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Where the heck are my credit card rewards?

If you're eager to get a big sign-up bonus or waiting to cash in your points, the waiting game can be frustrating. Here's what to expect.

By Feb 7, 2014 6:48PM

This post comes from Jason Steele at partner site

Credit card issuers have a simple way to get customers to apply for their credit cards -- pay them to do so. Nearly all reward credit cards offer some sort of sign-up bonus to new applicants in the form of points, miles or cash back. But when do cardholders receive those bonuses?

Couple Making Online Purchase © Fuse, Getty ImagesEager reward  card users want to know when they will receive the rewards they earn each month for spending, but the credit card issuers don't make it easy for customers to know when this will happen. Instead of widely publicizing the formula they use for issuing rewards, they rely on vague statements such as "Allow one to two billing cycles" to receive rewards.  

Thankfully, their formula is not terribly complicated.

How to know when your bonus will be issued

Cardholders will typically receive their promised points, miles or cash back when their statement closes following their fulfillment of the terms of the specific credit card offer for which they applied. You can think of the statement closing date as a kind of "judgment day" when all the rewards and penalties accumulated in the previous month are applied to cardholders accounts, just before their statement is issued.

For example, imagine someone is approved Jan. 1 for a credit card that features a 50,000-point bonus after the cardholder uses spends $2,000 within 90 days. Then, the cardholder chooses to have his or her payment due each month on the 25th (otherwise the card issuer assigns a due date).

Under the CARD Act of 2009, consumer credit cards must have a grace period of at least 21 days, which means the cardholder's statement closing date will likely occur on the fourth day of each month, with the cardholder receiving a statement online that day, or one in the mail a few days later. So if the new cardholder reaches the minimum spending requirements before Jan. 25, he or she should receive the 50,000 points on Feb. 4, or possibly the next day. In fact, the cardholder has until March 30, 90 days after the account was opened, to spend the necessary $2,000, and receive the sign-up bonus when the statement period closes on the fourth day of the next month.

When will spending rewards be credited?

Once you understand how sign-up bonuses are issued, the timing for receiving rewards for regular spending starts to make more sense. Cardholders must simply wait until their monthly statement closing date, typically 21 or 25 days before their payment due date. Because each month varies in length, and payment due dates always occur on the same day of the month, most cardholders will find that their statement closing date occurs on a different date each month.

Why you might not get your rewards on time

To make matters a little more confusing, it can take a day or two for a charge to be processed. The charge will still be dated when the transaction occurred (if only for the purpose of  meeting the minimum spending requirement in time), but it may fail to appear on the cardholder's statement if it hasn't been processed. That is why card issuers warn that it can sometimes take up to two statement closing dates in order to see the promised sign-up bonus.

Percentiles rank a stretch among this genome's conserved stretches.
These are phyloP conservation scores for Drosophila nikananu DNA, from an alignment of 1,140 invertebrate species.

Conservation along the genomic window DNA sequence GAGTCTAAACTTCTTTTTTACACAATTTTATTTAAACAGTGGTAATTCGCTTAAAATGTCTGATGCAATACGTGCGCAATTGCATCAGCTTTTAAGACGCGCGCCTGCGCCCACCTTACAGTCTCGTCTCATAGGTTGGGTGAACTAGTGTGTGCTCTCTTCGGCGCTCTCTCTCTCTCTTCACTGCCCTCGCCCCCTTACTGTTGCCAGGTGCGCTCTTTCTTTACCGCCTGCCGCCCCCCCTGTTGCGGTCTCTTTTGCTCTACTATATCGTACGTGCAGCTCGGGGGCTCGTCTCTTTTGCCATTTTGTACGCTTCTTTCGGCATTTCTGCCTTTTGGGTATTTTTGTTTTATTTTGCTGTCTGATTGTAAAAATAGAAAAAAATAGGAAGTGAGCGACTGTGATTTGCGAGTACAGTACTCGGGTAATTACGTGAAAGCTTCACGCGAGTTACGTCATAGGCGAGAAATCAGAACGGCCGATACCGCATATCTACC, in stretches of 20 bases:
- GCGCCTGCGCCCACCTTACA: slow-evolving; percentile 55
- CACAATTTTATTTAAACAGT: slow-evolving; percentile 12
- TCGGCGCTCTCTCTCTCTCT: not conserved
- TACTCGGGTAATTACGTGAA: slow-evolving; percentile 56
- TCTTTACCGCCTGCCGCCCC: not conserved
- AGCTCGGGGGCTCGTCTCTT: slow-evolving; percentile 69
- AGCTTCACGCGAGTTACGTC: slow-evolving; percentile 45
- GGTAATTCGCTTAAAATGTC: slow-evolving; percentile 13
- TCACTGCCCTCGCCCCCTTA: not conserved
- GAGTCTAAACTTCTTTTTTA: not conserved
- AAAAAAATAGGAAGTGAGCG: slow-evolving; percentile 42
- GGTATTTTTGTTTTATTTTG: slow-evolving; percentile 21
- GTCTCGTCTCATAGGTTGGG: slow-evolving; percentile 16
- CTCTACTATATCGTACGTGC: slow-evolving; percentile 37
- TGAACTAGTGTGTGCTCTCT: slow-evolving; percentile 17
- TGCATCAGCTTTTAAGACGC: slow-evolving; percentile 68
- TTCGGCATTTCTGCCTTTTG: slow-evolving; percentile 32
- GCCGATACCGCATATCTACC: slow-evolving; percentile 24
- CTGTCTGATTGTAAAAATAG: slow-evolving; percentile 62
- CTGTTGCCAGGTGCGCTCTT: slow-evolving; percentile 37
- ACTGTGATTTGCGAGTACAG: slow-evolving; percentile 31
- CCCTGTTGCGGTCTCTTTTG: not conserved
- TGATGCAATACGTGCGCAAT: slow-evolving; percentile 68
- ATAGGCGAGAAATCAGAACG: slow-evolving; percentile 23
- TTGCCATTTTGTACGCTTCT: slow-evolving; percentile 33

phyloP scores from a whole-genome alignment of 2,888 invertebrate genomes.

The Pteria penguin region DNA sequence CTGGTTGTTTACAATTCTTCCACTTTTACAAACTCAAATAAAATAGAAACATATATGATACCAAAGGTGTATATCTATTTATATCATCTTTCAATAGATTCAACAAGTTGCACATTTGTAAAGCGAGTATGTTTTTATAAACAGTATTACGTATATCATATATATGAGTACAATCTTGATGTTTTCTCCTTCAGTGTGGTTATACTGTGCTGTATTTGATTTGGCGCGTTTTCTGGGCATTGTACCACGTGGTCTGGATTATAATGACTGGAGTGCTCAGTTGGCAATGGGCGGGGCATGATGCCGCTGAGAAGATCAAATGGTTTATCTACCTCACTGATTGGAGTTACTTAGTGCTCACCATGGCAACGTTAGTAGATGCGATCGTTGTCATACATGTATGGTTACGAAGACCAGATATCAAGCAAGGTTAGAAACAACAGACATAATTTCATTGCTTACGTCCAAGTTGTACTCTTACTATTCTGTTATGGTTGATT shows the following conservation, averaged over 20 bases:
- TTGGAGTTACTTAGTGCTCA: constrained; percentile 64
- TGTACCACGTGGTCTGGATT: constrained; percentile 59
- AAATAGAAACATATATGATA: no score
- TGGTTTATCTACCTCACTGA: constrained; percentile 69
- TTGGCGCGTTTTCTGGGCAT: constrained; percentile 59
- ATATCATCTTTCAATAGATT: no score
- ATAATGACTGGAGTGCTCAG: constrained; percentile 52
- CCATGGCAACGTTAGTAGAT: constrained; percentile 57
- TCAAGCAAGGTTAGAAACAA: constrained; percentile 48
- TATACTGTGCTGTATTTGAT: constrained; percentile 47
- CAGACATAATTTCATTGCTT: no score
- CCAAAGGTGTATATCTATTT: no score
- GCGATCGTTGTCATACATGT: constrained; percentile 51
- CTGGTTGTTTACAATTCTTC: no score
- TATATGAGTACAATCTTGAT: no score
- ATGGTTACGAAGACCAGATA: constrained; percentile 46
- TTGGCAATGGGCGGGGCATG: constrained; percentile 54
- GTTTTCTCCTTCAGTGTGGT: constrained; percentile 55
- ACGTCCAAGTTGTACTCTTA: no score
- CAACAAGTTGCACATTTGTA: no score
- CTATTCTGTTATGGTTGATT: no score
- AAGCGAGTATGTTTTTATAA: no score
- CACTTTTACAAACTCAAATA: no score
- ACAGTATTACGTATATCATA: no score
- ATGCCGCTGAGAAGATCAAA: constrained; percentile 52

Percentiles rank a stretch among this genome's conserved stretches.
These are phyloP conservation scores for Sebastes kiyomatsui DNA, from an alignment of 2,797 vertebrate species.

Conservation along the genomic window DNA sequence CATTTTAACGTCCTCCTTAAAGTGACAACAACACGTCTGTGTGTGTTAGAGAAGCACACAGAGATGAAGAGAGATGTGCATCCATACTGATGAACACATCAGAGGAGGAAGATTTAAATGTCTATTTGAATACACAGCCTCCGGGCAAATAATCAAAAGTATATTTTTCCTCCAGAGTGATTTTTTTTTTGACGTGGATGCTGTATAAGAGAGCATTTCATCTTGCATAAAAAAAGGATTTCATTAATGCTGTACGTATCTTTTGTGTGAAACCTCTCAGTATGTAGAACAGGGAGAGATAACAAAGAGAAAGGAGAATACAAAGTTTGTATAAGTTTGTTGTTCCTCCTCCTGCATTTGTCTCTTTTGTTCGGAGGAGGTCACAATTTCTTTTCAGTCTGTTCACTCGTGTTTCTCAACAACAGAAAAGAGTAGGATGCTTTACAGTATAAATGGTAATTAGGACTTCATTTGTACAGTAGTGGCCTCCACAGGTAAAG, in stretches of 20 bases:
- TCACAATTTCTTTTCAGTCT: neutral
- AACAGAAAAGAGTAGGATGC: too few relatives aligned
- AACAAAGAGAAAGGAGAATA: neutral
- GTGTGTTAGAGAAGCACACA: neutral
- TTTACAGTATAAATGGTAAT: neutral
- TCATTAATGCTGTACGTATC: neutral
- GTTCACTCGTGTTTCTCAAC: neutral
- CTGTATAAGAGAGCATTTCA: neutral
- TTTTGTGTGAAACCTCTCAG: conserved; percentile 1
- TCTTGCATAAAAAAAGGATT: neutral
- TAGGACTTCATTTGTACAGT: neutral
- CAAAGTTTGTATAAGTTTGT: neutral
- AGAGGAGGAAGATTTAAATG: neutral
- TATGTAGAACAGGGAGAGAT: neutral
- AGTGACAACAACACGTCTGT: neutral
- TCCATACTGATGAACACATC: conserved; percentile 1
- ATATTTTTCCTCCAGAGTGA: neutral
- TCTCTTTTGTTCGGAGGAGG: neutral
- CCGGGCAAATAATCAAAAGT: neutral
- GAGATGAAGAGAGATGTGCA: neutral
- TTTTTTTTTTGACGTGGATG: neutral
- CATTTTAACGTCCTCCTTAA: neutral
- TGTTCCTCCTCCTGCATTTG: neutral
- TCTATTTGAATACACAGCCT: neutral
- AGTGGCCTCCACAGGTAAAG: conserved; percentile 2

Another reason you might not get your rewards when promised is that most card issuers require an account to be in good standing in order to receive rewards. So cardholders who miss a payment will likely find their rewards missing as well.

Finally, there are all manner of computer errors that can conspire to deny cardholders of their rewards. For example, applicants may have the wrong "offer code" applied to their account, which can prevent them from receiving the rewards promised by the particular offer they applied for. Although most card issuers will resolve these discrepancies in the customer's favor, it can help to retain a copy of the offer.

Rewards credit card users can be anxious to receive the rewards they earned, but it shouldn't be a mystery when they will arrive.

More from

Feb 10, 2014 12:00PM
My card is very easy to redeem rewards. Last year I used them to pay down over $500 dollars on my monthly bill. I'm on pace to do that again this year.
Feb 7, 2014 8:20PM
My cash-back cards make it easy to access cash-back rewards.

If you use alot, the Visa lets you deduct your rewards points directly from your bill at online-checkout.  You get 3% cash-back for Amazon purchases, 2% for gasoline, restaurants, pharmacies, and stationary stores and 1% for everything else with no spending limit.

If you use Discover Card, you can use your cash-back rewards at Amazon and some other places by logging in to your account page first.  While you're there, sign up for the 5% Bonus program that rotates every three months.  For example, through the end of March you get 5% cash-back on restaurant and movie purchases up to $1500 in purchases (up to $75 cash-back).  March through June is Home Improvement, Furniture Stores, and Bed, Bath, and Beyond.

Feb 10, 2014 12:19PM
Fidelity's Visa program is simple ... every time you accumulate $50 in rewards, it get swept into your IRA (if that's the option you choose). It show right on line, current reward balance and when the last sweep was.
Feb 9, 2014 4:11PM
Another way to earn "spending" rewards does not involve credit cards: rebate-type websites like, & A one-time sign-up bonus of $5 is offered on some websites. With eBates & Mr. Rebates, a check is sent every few months, be it for dollars or cents (yes, I have received checks for less than $1). Also, go to to find discounts (print-out coupons & online codes) to many stores & websites.

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